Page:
Indonesian court gives go-ahead for dam construction in endangered orangutan habitat

Indonesian court gives go-ahead for dam construction in endangered orangutan habitat

Environmentalists have lost a court challenge to a Chinese-backed dam in Indonesia that will rip through the habitat of the most critically endangered orangutan species.

The state administrative court in North Sumatra's capital, Medan, ruled that construction can continue despite critics of the hydro dam providing evidence that its environmental impact assessment was deeply flawed.

Experts say the dam will flood and in other ways alter the habitat of an orangutan species numbering only about 800 primates.

They also said it is likely to make it impossible to take a crucial step towards ensuring the species survives - reconnecting fragmented forests the primates are spread across.

Scientists announced the discovery of a third orangutan species, Pongo tapanuliensis, in November after DNA analysis and a field study revealed unique characteristics.

The population, with frizzier hair and distinctively long calls for the males, was previously believed to be Sumatran orangutans, also critically endangered.

Without special protection, it is in danger of rapid extinction, scientists say.

The species is found only in the Batang Toru forest, where the dam will be built.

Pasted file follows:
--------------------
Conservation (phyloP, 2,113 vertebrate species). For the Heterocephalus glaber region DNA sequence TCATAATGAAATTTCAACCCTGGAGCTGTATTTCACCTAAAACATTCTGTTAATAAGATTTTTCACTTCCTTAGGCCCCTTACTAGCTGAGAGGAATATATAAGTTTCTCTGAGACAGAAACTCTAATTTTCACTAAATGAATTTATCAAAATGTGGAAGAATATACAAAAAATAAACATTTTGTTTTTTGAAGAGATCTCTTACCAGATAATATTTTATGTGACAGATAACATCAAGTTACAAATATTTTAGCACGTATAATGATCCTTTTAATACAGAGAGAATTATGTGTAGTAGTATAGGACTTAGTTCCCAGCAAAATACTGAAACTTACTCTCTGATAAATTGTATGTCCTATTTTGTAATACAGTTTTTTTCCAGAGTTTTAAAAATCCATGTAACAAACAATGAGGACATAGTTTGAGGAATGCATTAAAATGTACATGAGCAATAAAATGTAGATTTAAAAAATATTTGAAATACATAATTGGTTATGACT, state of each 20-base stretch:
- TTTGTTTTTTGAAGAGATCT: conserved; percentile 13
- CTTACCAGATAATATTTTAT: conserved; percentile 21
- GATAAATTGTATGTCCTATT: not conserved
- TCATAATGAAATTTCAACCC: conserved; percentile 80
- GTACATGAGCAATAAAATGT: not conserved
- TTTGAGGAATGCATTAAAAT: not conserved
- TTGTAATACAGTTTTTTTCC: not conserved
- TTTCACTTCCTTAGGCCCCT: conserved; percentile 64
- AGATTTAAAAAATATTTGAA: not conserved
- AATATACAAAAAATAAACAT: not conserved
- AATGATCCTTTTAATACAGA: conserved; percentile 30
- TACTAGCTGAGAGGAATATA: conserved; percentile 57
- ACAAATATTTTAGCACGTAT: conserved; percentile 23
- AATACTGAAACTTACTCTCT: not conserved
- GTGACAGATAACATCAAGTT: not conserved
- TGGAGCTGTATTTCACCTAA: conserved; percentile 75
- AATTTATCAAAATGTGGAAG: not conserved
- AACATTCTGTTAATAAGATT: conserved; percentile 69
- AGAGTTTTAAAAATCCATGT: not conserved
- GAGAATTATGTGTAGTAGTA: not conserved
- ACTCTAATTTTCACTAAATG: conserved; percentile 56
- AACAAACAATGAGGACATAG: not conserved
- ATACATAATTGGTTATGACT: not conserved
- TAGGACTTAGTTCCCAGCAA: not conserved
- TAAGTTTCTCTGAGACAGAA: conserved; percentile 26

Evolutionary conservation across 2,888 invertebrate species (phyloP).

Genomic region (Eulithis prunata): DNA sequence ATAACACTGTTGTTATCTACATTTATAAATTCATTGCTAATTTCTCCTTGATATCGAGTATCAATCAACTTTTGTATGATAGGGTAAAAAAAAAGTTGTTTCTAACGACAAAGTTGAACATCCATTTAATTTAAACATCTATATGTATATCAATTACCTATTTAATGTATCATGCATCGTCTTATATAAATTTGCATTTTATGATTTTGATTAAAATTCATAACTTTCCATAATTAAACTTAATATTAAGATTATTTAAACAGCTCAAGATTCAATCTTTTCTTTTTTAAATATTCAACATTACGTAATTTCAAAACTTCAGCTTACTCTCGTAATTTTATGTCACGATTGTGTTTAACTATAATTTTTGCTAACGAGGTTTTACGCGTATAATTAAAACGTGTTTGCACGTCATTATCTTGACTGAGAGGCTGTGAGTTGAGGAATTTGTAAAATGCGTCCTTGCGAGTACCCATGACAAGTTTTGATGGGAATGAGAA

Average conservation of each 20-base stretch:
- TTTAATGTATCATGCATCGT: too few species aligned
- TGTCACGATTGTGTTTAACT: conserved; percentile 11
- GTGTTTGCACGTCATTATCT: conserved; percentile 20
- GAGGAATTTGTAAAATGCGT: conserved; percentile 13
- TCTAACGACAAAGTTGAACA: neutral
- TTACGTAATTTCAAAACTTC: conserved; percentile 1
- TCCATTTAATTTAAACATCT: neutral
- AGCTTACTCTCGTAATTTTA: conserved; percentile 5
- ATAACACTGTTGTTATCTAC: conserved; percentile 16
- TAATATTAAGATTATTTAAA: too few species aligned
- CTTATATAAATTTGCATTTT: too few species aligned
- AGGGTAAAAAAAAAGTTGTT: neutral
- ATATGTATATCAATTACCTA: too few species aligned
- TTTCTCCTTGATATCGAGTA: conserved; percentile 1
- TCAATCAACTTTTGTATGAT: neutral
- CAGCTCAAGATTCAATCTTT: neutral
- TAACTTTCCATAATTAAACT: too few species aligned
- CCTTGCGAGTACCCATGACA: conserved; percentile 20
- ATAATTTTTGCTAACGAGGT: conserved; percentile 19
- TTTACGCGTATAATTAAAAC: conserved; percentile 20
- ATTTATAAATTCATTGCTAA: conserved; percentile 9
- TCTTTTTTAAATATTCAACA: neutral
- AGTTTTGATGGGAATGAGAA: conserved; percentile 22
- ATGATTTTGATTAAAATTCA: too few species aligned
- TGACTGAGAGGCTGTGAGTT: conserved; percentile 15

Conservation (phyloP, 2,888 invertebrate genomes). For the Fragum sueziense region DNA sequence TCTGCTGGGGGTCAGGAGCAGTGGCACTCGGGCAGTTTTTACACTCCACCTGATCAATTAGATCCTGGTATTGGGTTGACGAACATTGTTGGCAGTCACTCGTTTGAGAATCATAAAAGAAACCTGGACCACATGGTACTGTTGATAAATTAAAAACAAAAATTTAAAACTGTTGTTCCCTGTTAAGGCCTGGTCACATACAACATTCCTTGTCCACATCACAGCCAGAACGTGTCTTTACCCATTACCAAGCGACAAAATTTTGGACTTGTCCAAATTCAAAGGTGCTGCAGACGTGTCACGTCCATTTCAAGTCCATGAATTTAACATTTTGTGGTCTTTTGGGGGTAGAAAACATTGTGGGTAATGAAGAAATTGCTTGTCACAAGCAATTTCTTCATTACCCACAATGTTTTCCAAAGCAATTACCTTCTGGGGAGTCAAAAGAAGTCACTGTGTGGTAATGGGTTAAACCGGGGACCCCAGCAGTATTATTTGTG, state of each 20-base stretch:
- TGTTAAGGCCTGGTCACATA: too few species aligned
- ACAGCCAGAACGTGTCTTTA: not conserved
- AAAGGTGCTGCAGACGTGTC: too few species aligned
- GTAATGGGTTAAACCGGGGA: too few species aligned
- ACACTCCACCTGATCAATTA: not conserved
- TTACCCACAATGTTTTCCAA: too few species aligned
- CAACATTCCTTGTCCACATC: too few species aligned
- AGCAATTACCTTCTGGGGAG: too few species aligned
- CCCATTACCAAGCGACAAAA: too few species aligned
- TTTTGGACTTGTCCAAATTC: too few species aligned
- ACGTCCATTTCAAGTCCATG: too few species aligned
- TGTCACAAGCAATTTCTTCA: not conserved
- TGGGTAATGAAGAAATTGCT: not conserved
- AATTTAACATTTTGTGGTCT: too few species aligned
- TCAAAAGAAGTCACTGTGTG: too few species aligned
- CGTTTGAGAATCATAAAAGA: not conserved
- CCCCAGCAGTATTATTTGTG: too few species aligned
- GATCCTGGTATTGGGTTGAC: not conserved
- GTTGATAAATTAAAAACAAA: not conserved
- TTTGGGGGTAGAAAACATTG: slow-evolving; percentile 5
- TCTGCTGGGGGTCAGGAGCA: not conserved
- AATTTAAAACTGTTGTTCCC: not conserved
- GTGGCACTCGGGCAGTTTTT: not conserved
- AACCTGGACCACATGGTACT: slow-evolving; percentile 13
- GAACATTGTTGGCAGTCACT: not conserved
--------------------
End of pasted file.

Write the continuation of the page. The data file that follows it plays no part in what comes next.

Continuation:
Announcing the decision of a three-judge panel, presiding judge Jimmy C Pardede said the witnesses and facts presented by the Indonesian Forum for the Environment, the country's largest environmental group, in its case against the North Sumatra provincial government were irrelevant.

The group, known by its Indonesian acronym Walhi, said it would appeal.

"We will take all available legal channels," said Dana Prima Tarigan, the group's executive director for North Sumatra.

China's state-owned Sinohydro is building the dam, which is reportedly financed by Chinese loans. Critics of the project say it is part of China's "Belt and Road" plans to carpet Asia with Chinese-financed infrastructure and extend its economic and political influence.

More in this Section

Scottish leaders cast votes in UK general electionScottish leaders cast votes in UK general election

Boris Johnson did not vote for himself on polling day in the UKBoris Johnson did not vote for himself on polling day in the UK

Climate activists unfurl huge banner on EU headquarters ahead of summitClimate activists unfurl huge banner on EU headquarters ahead of summit

Harvey Weinstein settlement deal with accusers prompts mixed reactionsHarvey Weinstein settlement deal with accusers prompts mixed reactions


Lifestyle

For wine-lovers, a tour of the Rioja region of northern Spain is like a visit to your very own fairytale — but with added wine, writes Anna O’DonoghueSip sip hooray in the capital of Spanish wine Spain’s wine capital

Sorting out Cork people for agesAsk Audrey: Being nice to poor kids is everything that is wrong about Christmas

Ever wondered if liqueurs or drink-laced Christmas puddings might put you over the drink-driving limit? Pat Fitzpatrick picks up a breathalyser and puts six sweet treats to the testDo these boozy treats put you over the drink-driving limit?

Kya deLongchamps investigates the history behind the mythCan you really be arrested for eating a mince pie on Christmas Day in Britain?

More From The Irish Examiner